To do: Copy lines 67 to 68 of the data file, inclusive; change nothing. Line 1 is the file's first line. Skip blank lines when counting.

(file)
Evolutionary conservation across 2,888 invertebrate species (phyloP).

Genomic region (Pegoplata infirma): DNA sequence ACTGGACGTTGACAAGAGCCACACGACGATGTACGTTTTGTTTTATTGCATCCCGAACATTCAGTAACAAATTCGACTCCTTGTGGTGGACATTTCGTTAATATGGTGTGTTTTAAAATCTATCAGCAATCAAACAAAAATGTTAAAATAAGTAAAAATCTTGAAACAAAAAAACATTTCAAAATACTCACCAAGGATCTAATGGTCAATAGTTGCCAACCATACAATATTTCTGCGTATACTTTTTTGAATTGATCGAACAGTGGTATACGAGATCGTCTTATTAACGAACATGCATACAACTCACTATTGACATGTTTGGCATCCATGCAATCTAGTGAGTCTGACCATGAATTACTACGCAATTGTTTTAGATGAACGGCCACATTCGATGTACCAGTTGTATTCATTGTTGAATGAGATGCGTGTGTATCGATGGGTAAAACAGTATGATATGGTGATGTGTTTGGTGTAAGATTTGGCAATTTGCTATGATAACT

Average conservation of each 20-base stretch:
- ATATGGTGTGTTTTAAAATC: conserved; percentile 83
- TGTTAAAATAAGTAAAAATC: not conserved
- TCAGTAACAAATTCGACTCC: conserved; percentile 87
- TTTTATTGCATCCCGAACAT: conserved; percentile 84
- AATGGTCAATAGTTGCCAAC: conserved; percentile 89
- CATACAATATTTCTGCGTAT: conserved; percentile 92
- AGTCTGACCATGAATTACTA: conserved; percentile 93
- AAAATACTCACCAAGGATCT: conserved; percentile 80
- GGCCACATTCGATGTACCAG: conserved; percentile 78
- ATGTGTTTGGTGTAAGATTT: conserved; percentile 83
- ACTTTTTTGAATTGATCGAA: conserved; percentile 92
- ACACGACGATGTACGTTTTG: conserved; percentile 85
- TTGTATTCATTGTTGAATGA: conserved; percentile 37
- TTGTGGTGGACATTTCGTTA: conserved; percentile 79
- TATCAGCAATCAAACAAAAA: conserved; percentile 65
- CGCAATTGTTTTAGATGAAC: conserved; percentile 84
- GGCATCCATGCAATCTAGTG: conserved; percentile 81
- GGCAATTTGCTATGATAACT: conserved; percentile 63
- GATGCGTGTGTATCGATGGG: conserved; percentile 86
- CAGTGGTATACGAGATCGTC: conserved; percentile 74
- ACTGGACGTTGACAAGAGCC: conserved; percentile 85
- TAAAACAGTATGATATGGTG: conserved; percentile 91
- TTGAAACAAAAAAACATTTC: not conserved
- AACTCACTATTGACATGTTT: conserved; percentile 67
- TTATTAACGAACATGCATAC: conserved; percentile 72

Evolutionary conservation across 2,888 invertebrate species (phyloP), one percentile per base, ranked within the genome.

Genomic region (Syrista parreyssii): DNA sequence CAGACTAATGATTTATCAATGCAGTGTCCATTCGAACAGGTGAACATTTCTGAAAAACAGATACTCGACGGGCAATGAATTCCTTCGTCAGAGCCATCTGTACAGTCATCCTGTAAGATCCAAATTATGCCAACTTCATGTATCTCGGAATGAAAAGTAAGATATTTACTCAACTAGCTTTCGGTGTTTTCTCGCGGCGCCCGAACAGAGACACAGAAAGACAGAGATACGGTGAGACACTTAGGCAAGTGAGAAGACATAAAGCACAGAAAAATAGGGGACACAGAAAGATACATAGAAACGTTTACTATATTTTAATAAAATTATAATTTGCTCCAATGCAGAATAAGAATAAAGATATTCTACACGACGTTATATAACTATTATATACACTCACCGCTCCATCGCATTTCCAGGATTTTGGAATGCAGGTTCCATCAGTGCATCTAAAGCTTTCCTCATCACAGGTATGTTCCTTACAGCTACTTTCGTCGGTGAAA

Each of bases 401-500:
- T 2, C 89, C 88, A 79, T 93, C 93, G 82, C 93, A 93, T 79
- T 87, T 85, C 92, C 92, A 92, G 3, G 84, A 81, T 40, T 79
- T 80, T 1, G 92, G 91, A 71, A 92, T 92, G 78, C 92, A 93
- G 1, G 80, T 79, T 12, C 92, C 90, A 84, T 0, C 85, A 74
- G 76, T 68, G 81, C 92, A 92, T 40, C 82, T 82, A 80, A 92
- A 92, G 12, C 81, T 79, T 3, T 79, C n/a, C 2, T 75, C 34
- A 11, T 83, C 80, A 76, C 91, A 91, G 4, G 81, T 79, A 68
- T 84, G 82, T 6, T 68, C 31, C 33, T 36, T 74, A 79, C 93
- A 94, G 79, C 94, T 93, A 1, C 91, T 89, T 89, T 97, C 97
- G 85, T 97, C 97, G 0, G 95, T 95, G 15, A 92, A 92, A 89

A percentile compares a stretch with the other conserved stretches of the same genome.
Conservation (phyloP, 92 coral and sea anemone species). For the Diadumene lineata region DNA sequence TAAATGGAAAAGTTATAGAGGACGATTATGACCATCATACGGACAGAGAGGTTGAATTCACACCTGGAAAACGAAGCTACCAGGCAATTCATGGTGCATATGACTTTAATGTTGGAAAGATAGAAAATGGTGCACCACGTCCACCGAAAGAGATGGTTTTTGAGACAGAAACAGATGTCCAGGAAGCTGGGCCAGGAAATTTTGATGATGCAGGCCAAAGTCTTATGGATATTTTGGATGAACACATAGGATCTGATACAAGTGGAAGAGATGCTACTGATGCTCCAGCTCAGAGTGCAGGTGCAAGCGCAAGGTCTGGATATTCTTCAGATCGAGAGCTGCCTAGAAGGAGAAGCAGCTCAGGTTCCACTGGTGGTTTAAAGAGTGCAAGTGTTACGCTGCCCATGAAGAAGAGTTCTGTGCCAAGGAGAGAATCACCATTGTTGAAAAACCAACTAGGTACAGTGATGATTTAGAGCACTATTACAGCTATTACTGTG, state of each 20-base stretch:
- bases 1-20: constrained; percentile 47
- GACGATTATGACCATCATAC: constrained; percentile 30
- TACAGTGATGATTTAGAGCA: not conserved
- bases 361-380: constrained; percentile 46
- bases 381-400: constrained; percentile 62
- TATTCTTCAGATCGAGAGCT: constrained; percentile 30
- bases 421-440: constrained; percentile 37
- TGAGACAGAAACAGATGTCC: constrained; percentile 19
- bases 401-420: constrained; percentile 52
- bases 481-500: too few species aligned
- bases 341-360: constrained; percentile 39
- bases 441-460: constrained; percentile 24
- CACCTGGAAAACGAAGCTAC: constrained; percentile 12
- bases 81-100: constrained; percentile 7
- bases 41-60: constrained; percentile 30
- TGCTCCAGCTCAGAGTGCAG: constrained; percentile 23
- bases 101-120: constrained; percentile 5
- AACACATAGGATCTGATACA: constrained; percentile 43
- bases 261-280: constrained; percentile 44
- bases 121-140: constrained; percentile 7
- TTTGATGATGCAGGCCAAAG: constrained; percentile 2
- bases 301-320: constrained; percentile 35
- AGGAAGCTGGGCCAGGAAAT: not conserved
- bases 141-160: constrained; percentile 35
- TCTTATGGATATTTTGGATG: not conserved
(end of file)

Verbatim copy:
- bases 141-160: constrained; percentile 35
- TCTTATGGATATTTTGGATG: not conserved